Targeting of small molecule anticancer drugs to the tumour and its vasculature using cationic liposomes: lessons from gene therapy

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Dass, Crispin R and Choong, Peter F. M (2006) Targeting of small molecule anticancer drugs to the tumour and its vasculature using cationic liposomes: lessons from gene therapy. Cancer Cell International, 6. ISSN 1475-2867

Abstract

Cationic (positively charged) liposomes have been tested in various gene therapy clinical trials for neoplastic and other diseases. They have demonstrated selectivity for tumour vascular endothelial cells raising hopes for both antiangiogenic and antivascular therapies. They are also capable of being selectively delivered to the lungs and liver when administered intravenously. These vesicles are being targeted to the tumour in various parts of the body by using advanced liposomal systems such as ligand-receptor and antibody-antigen combinations. At present, the transferrin receptor is commonly used for cancer-targeted drug delivery systems including cationic liposomes. This review looks at the growing utility of these vesicles for delivery of small molecule anticancer drugs.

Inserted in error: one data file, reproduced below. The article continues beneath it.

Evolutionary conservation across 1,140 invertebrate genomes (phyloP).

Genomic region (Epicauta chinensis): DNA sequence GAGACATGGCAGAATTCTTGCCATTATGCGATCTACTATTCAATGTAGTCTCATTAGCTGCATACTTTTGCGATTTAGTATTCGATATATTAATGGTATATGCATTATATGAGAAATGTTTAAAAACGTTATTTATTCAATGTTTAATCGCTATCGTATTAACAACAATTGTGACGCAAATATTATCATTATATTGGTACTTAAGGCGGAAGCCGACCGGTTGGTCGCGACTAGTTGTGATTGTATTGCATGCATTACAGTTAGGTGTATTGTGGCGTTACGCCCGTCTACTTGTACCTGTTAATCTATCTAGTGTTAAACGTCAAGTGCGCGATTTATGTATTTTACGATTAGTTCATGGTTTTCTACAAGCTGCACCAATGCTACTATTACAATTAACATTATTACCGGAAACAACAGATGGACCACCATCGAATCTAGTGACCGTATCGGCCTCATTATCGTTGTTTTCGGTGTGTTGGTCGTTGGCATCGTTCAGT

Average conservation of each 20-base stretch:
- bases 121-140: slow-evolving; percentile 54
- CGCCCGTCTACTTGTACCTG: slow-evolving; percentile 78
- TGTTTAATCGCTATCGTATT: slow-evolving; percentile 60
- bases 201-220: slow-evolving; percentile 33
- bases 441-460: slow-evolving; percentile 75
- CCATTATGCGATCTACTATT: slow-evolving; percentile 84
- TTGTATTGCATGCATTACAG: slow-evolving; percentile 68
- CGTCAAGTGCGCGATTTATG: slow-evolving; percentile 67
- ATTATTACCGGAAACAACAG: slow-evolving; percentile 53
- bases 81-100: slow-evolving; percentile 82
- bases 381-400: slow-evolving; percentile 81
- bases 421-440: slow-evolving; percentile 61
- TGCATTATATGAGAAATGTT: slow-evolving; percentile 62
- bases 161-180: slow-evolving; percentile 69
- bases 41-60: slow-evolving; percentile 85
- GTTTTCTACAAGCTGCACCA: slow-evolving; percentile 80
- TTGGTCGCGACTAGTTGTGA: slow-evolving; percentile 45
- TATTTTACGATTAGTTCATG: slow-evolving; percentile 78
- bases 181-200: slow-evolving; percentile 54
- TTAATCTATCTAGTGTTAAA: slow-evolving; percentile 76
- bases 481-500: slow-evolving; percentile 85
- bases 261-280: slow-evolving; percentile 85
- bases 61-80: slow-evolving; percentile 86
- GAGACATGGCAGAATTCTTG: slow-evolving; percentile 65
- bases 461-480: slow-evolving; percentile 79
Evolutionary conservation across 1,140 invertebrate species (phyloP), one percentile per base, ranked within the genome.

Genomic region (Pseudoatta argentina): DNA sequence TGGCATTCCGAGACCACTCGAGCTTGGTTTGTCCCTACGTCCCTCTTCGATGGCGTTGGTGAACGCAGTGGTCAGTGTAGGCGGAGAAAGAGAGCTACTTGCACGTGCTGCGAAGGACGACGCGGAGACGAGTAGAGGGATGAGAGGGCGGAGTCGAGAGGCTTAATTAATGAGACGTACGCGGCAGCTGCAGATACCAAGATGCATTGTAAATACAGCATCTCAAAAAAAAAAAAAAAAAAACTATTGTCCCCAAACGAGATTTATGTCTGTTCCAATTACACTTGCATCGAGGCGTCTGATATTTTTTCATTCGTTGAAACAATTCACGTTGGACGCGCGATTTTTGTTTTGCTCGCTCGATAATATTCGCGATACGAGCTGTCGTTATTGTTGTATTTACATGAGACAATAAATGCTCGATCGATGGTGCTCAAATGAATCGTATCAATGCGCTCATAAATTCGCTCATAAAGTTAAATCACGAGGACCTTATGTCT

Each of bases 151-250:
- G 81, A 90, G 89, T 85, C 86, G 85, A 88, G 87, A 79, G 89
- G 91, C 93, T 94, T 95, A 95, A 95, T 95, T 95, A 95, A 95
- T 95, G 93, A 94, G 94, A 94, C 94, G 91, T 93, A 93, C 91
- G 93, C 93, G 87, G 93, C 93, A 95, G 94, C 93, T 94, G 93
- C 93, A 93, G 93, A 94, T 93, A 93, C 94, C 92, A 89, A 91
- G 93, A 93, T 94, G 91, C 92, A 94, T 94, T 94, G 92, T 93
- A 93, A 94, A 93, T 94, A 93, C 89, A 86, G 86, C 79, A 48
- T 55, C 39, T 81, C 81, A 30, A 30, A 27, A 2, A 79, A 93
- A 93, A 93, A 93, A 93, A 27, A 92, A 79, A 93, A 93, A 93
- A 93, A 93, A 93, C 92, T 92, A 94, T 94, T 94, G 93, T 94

Additional Information

June 2006 issue, (article 17)

Item type Article
URI https://vuir.vu.edu.au/id/eprint/7594
Official URL http://dx.doi.org/10.1186/1475-2867-6-17
Subjects Historical > Faculty/School/Research Centre/Department > School of Biomedical and Health Sciences
Historical > FOR Classification > 1112 Oncology and Carcinogenesis
Historical > SEO Classification > 9201 Clinical Health (Organs, Diseases and Abnormal Conditions)
Keywords ResPubID21892. small molecule anti-cancer drugs, tumours, cancer, liposomes, gene therapy, tumour vascular endothelial cells
Citations in Scopus 37 - View on Scopus
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